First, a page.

Today in Holocaust History —> On this day in 1944, the Sonderkommando of Auschwitz-Birkenau—a group of Jewish prisoners tasked with removing corpses from gas chambers and burning them—rose up against their Nazi captors. Using gunpowder smuggled by young Jewish women forced to work in munitions factories, a group of Sonderkommando prisoners blew up one crematorium and killed some of the guards.
250 of the revolt’s participants died fighting the SS and police, and 200 more were shot by the SS after the fighting ended. Although the SS quashed the uprising, the Auschwitz-Birkenau revolt remains an example of bravery in the face of extraordinary oppression.
Today in Holocaust History —> Today, we remember one of the largest single mass murders of the Holocaust. Beginning on September 29, 1941, German forces and their auxiliaries rounded up and killed the Jews of Kiev, Ukraine, at a ravine called Babi Yar. In just two days, 33,771 Jewish men, women, and children were shot.
The Babi Yar massacre remains a harrowing example of Nazi atrocities during the invasion of the Soviet Union. In the months following the massacre, German authorities stationed at Kiev killed thousands more Jews at Babi Yar, as well as non-Jews including Roma (Gypsies), Communists, and Soviet prisoners of war. It is estimated that some 100,000 people were murdered at Babi Yar.
#Holocaust #Remembrance #BabiYar
On February 5th 1961 Adolf Eichmann is sentenced to death for war crimes in Israel.
Charged with managing and facilitating the mass deportation of Jews to ghettos and killing centers in the German-occupied East, he was among the major organizers of the Holocaust.
Eichmann admitted during his last day of testimony, that he was in fact responsible for sending millions to their deaths, co-coordinating the plans down to the last detail, from removing the people from their homes and deporting them to extermination camps, to dividing and plundering their assets, – however, he maintained that he did not feel guilty about his actions, or the consequences.
#Holocaust #Israel #Eichmann
On August 1st 1944, Anne Frank penned her last entry into her diary.
“… Believe me, I’d like to listen, but it doesn’t work, because if I’m quiet and serious, everyone thinks I’m putting on a new act and I have to save myself with a joke, and then I’m not even talking about my own family, who assume I must be ill, stuff me with aspirins and sedatives, feel my neck and forehead to see if I have a temperature, ask about my bowel movements and berate me for being in a bad mood, until I just can’t keep it up any more, because when everybody starts hovering over me, I get cross, then sad, and finally end up turning my heart inside out, the bad part on the outside and the good part on the inside, and keep trying to find a way to become what I’d like to be and what I could be if … if only there were no other people in the world.”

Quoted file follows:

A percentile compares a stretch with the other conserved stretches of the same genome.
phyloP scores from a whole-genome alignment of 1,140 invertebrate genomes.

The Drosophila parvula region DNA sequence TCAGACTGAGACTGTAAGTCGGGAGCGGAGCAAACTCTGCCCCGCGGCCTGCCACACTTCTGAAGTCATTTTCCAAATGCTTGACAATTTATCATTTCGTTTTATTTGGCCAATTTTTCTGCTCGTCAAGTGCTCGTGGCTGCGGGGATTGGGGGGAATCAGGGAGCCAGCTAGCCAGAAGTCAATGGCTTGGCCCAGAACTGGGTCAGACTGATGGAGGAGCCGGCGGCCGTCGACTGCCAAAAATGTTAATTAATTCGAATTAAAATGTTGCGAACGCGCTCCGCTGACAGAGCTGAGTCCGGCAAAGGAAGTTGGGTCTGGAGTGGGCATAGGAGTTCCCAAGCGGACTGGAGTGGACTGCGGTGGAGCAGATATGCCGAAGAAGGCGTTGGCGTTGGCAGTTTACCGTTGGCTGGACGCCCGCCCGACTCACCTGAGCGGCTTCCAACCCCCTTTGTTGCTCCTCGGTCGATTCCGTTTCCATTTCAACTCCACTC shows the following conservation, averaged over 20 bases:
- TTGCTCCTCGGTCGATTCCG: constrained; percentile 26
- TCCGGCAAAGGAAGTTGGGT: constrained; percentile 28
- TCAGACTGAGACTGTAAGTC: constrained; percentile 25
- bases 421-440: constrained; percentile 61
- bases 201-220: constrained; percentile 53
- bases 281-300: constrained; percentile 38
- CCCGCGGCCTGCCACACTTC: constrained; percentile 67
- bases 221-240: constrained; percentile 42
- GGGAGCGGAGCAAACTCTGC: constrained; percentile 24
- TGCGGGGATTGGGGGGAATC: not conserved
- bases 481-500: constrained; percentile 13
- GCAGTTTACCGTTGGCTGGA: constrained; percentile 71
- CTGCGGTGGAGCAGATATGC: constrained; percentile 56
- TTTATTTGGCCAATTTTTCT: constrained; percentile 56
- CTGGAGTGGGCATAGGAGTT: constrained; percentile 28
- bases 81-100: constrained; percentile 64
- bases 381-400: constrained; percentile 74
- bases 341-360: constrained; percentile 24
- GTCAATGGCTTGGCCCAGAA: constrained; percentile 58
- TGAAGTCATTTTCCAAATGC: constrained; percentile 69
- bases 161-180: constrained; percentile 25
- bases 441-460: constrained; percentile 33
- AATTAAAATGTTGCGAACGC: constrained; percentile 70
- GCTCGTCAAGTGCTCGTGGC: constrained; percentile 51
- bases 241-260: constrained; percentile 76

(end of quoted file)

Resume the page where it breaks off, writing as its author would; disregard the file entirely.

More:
Three days later, Anne was arrested with her family in the “secret annex” of a house in Amsterdam, Netherlands, where they had hidden for two years. She later died at the Bergen-Belsen concentration camp when she was 15.
(Anne Frank at the Sixth Montessori School, Amsterdam, 1941)
On July 6th 1942 Anne Frank and her family go into hiding in the “Secret Annexe” above her father’s office in an Amsterdam warehouse.
On Sophie Scholl and the White Rose:
“I will never forget the excitement when a leaflet was pressed into my hand by somebody in the editorial room of the Allgemeine Zeitung. The leaflets were being circulated by White Rose followers in Hamburg. Something inflammatory, heartening—yes, magical!—emanated from these typewritten and hectographed [mimeographed] lines.
We copied them off and passed them on. A wave of enthusiasm swept over us—we who risked so damned little in comparison.”
~ Ursula von Kardoff (reporter at Nuremberg War Crimes Tribunal, 1945)
“How can we expect righteousness to prevail when there is hardly anyone willing to give himself up individually to a righteous cause? Such a fine, sunny day, and I have to go, but what does my death matter, if through us, thousands of people are awakened and stirred to action?”
~ Sophie Scholl, Her last words before execution.
Sophie Scholl (1921-1943), German student and anti-Nazi political activist, active within the White Rose non-violent resistance group in Nazi Germany. Convicted of high treason after having been found distributing anti-war leaflets at the University of Munich (LMU). As a result, she was executed by guillotine.
In 1942, five young German students and one professor at the University of Munich (LMU) crossed the threshold of toleration to enter the realms of resistance, danger and death. Protesting in the name of principles Hitler thought he had killed forever, Sophie Scholl and other members of the White Rose realized that the ‘Germanization’ Hitler sought to enforce was cruel and inhuman, and that they could not be content to remain silent in its midst…
#SophieScholl #WhiteRose #WorldWarII #ProtestAuthoritarianism #Resist